Japanese Maple Seed
This page shows how I germinate Japanese Maple seeds.  The
technique isn't really that hard...it just takes a lot of patience.
The most important part of being successful in germinating Japanese Maple seeds is to purchase fresh seed from the current
year's season. There are several seed dealers online that will give you the season the seed was gathered.  If they don't tell
you when the seed was gathered contact the dealer and ask.

Another thing that you should know, the seedlings may or may not be the same cultivar as the parent plant.  Most reputable
seed dealers will tell you the cultivar of the parent plant, but advise you that the seedlings may not be the same.  In other words
a true "Crimson Queen" parent may not produce seeds that produce the same  plant.  The only way to propagate a known JM
cultivar is to graft it on to good root stock grown from seed. Purchasing seeds from a known cultivar and expecting every
seedling to be the same as the parent plant is going to result in disappointment.
After I receive my seeds, I open the pack and inspect the seed.  It may or
may not have been de-winged by the seed company.  De-winging is not
required, but it makes picking out seeds that have germinated a little
easier and cleaner.
Soak the seed overnight in warm water.  Some growers recommend
soaking in hot water of 120 degrees. That's roughly the temperature of the
water temp out of the tap. It's okay for the water cool to room temperature
overnight.  This will help break down the hard outer shell of the seed
embryo.  Drain off the excess water after the 24 hour soak and put the
seed in a plastic baggy. A couple of holes punched in the bag helps with
air circulation and preventing mold. Mix in a little peat to help absorb a little
more of the water and retain moisture.  

You can also knick the seed shell with a knife or blade from a coping saw
to let moisture seep into the shell..

Seed needs to be stratified for 90 to 120 days in the refrigerator before
planting. They need to stay moist and not wet. Don't put them in the freezer.
This process mimics the natural winter that the seeds go through.

Some growers say it is beneficial to take the seeds out of the fridge and
set them out at room temperature every so often to further mimic the natural
ups and downs of outside winter temperatures.
Check the seeds after about 30, 60 and 90 days and check for mold and
proper moisture. Add a little water as needed.  After 90 days you might see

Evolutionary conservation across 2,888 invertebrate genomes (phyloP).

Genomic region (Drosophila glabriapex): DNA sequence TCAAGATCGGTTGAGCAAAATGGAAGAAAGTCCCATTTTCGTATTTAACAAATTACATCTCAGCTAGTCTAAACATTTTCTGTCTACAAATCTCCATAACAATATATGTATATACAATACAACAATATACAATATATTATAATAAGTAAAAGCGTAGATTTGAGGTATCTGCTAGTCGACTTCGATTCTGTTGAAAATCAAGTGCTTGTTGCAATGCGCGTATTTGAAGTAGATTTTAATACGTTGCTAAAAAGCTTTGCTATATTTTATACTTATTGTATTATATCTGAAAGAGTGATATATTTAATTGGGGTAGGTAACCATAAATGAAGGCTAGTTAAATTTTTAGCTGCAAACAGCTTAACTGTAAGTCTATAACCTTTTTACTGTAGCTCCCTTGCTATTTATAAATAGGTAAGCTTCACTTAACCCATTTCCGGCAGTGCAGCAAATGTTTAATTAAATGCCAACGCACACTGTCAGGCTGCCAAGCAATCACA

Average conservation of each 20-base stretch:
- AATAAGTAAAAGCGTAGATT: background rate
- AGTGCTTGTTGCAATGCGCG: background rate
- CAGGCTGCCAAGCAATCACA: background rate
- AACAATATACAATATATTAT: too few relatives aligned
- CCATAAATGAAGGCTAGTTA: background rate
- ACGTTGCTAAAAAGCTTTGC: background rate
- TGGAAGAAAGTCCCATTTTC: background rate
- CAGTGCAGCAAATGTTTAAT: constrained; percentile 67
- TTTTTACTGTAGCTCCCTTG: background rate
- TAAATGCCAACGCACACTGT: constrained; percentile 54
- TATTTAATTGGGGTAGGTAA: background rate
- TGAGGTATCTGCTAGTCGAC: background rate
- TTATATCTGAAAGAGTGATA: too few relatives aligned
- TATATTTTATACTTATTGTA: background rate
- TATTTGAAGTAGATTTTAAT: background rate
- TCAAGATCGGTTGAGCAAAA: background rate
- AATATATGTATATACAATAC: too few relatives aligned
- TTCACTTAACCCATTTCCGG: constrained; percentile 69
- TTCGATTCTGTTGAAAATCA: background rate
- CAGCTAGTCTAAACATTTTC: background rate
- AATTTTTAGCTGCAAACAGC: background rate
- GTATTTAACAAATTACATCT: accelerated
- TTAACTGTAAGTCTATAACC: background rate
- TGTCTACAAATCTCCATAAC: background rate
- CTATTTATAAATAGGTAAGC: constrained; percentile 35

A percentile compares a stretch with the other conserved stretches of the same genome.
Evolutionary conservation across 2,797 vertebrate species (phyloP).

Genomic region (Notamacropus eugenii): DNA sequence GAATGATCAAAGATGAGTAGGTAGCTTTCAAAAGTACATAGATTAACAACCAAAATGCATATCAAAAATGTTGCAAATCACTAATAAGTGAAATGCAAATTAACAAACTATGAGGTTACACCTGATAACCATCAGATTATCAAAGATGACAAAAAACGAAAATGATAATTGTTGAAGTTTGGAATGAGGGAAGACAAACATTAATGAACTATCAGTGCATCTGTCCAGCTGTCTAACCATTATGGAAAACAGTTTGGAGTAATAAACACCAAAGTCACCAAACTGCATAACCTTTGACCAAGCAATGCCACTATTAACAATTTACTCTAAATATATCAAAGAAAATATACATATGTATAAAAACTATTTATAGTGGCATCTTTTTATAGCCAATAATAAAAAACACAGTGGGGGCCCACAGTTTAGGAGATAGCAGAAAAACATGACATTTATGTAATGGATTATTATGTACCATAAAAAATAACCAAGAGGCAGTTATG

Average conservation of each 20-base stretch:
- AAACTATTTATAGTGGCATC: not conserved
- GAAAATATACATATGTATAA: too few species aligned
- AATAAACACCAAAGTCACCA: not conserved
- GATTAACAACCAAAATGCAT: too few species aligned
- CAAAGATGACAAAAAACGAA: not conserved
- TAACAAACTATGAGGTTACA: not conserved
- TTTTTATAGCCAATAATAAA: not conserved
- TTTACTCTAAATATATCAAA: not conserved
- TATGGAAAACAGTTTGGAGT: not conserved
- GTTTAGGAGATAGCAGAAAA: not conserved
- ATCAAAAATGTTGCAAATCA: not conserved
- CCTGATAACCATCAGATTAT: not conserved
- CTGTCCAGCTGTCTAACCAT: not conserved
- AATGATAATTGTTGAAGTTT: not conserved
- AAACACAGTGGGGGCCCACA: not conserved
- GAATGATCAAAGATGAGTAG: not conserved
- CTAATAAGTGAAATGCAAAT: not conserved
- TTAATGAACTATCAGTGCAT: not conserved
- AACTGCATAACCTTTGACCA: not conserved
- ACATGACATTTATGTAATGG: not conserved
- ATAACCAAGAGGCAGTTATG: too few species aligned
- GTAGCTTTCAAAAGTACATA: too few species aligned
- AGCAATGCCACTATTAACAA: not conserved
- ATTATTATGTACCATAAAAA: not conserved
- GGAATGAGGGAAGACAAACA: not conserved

some of the seeds starting to germinate. The seed in the circle is
germinating. Notice the white root tip poking out of the seed shell.

Remove any germinating seeds and plant in moist, slightly acidic and well
draining potting mix.  Barely cover the seeds with about 1/8 inch of potting
soil. Some growers recommend that you sprinkle coarse sand or perlite
over the seeds rather than potting soil to make it easier for the seed leaves
to come through the surface. It is said to also reduce dampening off

Once they start germinating I check every other day for germinated seeds
and pot them up.  When you find a few seeds starting to germinate, the rest
will quickly follow.  
After a few days the seedling will begin to pop up.  Avoid the temptation to
pull off the seed shell to "help it along."  The chances of breaking the stem
are pretty good if you help.

At this point you seedlings are very delicate.  A good place for them is a
bright window in your house that receives indirect sun.

A 4" plastic pot should be a good size for the first year.  A good time for
moving to a larger container is after the JM goes dormant in the fall.

Avoid over watering.  Let the potting mix almost dry out before watering

Raising a JM in a container will require 1/2 strength fertilizer after its first
year. A slow release fertilizer at 1/4 to 1/2 strength will also work.
Save your seeds that didn't germinate. Keep them in a pot of potting mix  out doors. Some of the
seeds may germinate the following Spring.
I know there will be a few folks that have different techniques for growing JM's.  This works for me and I'm sticking by that.
This page was updated on 4-14-09.
Bridge Street Nursery
Half way between Walterville and Leaburg.
Springfield, Oregon